Hillary Clinton Holds Firm, Fends Off Tough Questions On Benghazi Attack

An 11-hour congressional hearing of her response to the Benghazi attacks and her use of a private email is not enough to mar former Secretary of State Hillary Clinton’s presidential campaign.

On Thursday, Republican lawmakers grilled Clinton in a congressional hearing that would establish a case that the former secretary of state had been negligent in her duty to ensure the safety of Benghazi-based American diplomats in Libya in 2012.

The congressional hearing, held at the House Ways and Means Committee, failed to get new information on what happened in Benghazi at the night of the attack, but the Republican lawmakers did find a chance to investigate some issues surrounding the tragic event.

Clinton was questioned on how she took responsibility for the deaths of the diplomats in the Benghazi terrorist attack on September 11, 2012. The lawmakers also investigated her contact with U.S. Ambassador to Libya Chris Stevens, one of the four victims, after his deployment to Libya.

Republican Rep. Peter Roskam of Illinois was disappointed to hear the same old answers from Clinton.

“I have heard one dismissive thing after another. What did you do? What did you own?” Roskam asked, obviously losing patience.

Roskam believed that requests for security from Stevens were denied.

“You laid this on Chris Stevens, didn’t you? They didn’t get through to you. They didn’t get through to your inner circle,” Roskam accused Clinton.

Clinton said she took responsibility for the tragic event in Benghazi, however, she pointed out that U.S. envoys and security forces in the U.S. Department are responsible for the security arrangements. She insisted that she neither approved nor denied requests for extra security needed by their representatives in Libya.

Clinton admitted that although she had spoken with Stevens, she could not recall having talked to him after he was appointed as the ambassador to the North African country. She said blaming her for the death of a friend is “personally painful.”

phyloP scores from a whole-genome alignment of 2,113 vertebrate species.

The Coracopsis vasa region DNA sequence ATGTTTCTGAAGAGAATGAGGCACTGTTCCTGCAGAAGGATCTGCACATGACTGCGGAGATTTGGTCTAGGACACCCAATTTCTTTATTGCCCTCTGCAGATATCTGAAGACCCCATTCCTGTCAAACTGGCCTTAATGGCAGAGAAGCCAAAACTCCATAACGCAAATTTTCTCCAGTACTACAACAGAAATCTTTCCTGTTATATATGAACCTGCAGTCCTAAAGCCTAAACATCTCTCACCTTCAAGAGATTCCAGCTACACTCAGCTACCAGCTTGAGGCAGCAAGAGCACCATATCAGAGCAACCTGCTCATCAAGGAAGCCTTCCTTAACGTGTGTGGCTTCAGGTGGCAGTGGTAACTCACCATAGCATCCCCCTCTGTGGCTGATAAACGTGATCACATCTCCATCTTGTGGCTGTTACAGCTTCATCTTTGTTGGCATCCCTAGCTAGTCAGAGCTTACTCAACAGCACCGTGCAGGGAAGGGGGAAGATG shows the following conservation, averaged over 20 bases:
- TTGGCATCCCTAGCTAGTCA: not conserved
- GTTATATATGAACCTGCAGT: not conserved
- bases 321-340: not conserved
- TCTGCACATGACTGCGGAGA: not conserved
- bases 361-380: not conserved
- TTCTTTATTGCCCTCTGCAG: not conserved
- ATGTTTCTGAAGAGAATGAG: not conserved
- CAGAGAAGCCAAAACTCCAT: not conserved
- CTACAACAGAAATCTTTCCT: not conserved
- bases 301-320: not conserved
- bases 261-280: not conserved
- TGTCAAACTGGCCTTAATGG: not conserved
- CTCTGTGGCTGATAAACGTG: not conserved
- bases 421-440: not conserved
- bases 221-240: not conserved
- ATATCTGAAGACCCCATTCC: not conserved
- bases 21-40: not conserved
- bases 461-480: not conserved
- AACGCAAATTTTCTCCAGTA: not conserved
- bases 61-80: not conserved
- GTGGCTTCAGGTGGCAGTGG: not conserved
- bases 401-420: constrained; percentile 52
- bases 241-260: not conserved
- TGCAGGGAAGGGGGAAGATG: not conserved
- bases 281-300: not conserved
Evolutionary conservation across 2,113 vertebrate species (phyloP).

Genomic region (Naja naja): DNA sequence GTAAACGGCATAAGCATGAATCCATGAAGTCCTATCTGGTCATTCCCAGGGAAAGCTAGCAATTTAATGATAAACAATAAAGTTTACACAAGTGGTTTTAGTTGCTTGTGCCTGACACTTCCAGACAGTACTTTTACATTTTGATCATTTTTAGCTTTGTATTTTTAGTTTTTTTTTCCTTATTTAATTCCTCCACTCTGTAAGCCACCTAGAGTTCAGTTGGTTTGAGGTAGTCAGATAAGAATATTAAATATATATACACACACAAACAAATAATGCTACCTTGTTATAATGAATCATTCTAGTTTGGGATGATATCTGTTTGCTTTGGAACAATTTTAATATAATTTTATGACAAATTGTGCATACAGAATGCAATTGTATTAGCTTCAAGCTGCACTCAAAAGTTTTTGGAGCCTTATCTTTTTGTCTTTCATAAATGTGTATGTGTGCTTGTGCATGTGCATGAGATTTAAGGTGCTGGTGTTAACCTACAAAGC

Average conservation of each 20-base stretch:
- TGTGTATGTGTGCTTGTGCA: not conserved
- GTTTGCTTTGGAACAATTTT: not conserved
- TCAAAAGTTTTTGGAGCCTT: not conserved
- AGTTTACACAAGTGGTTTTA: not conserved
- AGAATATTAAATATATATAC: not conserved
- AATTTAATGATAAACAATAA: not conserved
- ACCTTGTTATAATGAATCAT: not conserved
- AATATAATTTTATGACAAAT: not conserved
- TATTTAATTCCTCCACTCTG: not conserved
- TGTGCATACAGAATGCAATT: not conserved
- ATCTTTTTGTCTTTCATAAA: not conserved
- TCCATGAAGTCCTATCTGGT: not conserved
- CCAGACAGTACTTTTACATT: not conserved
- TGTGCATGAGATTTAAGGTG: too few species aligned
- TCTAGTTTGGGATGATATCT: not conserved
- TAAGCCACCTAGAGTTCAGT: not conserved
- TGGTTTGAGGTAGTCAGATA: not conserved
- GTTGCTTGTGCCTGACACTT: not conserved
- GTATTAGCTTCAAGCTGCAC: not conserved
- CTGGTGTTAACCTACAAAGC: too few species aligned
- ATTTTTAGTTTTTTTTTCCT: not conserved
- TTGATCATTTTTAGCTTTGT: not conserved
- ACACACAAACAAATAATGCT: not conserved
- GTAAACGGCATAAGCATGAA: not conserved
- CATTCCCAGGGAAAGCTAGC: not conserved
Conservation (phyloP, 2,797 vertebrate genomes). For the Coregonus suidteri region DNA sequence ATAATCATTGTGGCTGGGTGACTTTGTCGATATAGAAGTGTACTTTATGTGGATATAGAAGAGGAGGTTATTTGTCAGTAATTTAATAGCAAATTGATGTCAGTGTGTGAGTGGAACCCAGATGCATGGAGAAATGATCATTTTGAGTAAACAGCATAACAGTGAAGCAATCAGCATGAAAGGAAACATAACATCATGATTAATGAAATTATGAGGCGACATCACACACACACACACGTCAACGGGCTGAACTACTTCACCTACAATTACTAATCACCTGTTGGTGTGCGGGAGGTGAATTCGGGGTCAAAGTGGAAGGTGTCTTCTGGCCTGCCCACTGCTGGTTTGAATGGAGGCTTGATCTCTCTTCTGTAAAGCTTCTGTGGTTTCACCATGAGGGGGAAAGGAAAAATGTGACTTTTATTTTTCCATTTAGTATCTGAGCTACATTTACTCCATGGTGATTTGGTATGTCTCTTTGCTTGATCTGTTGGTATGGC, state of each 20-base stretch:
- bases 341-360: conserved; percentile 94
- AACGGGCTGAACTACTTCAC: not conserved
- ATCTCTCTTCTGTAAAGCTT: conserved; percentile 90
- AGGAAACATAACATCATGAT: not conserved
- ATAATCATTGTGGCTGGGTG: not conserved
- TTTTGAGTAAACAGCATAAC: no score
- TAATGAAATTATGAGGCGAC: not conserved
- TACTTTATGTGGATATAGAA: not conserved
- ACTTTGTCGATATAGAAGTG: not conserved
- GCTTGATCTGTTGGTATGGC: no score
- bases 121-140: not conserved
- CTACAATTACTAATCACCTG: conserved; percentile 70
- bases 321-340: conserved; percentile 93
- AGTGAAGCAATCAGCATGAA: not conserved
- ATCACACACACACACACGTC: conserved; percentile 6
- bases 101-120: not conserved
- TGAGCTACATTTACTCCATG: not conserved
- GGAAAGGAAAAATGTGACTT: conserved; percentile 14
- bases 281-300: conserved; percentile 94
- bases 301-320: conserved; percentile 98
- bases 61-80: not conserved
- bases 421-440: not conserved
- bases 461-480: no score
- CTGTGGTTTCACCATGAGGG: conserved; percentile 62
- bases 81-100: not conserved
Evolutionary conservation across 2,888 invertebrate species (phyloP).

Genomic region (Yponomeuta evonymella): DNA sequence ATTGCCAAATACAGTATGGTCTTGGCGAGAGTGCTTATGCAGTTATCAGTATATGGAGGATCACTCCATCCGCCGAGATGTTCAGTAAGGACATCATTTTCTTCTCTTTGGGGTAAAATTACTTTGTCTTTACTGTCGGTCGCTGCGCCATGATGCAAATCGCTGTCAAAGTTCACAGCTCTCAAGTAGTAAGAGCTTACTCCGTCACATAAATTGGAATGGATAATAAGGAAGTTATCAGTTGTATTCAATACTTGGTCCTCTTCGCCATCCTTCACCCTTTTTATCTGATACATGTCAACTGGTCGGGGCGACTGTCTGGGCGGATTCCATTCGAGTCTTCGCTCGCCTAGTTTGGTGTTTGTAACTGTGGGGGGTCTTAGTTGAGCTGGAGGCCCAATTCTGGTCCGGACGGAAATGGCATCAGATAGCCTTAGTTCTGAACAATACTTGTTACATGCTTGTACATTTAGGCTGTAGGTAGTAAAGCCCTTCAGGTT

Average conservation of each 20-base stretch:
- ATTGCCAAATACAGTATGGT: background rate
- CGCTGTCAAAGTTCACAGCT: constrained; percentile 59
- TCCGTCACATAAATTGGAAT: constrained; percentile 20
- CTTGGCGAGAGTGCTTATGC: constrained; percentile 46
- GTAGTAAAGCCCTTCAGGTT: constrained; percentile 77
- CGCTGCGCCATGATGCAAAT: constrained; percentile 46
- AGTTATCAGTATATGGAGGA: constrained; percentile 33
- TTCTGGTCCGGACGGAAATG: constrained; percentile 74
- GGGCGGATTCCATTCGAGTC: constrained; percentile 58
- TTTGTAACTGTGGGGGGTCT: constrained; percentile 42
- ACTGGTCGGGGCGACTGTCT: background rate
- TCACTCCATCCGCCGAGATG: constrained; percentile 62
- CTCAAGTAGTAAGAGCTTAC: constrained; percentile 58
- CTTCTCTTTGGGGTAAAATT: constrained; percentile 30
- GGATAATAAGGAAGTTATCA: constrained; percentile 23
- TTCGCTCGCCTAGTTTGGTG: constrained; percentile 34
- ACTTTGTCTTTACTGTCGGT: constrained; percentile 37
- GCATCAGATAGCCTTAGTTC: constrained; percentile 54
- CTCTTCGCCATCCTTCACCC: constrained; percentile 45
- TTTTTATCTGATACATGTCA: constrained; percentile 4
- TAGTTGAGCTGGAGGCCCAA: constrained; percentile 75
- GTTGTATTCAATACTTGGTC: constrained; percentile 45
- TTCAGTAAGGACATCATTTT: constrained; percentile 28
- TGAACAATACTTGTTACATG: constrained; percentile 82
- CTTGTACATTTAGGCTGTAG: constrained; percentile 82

Republican representatives tried to avoid the issue on Clinton’s use of a private server to disprove that investigating her emails is fueled by political motives. However, during the latter part of the hearing, Ohio representative Jim Jordan touched on the issue by asking Clinton why she had used a private email account. Clinton acknowledged that it was a mistake to use a private account but claimed that there was nothing classified on the emails she sent and received.

Clinton was also asked about her relationship with Sidney Blumenthal, who worked in the White House during Bill Clinton’s administration but was disqualified by the Obama administration from working for her in the State Department.

Republicans claim that Clinton had exchanged emails with Blumenthal but failed to respond to more than 600 requests for additional security forces from Benghazi-based American diplomats. However, Clinton insisted that Stevens “raised security with the security professionals,” not with the members of her staff.

“If he had raised it with me,” she told Republican Chairman Trey Gowdy, according to the New York Times, “I would be here telling you he had.”

Although the inquiring party claimed the hearing was not meant to investigate her email or email system, Republicans seemed to highlight the political points of the content of the emails.

All throughout the inquiry, Democrats thought the trial was a strategy to damage their presidential candidate’s image. Elijah Cummings, a Democrat, accused Republicans of wasting taxpayers’ money in a hearing that tries to “destroy a presidential campaign” by way of “marathon grilling.”

On the other hand, Republicans argued that Democrats were trying to obstruct an investigation that could shed light to possible security issues and loopholes that led to the death of the American diplomats.

[Image by Chip Somodevilla, Getty Images]

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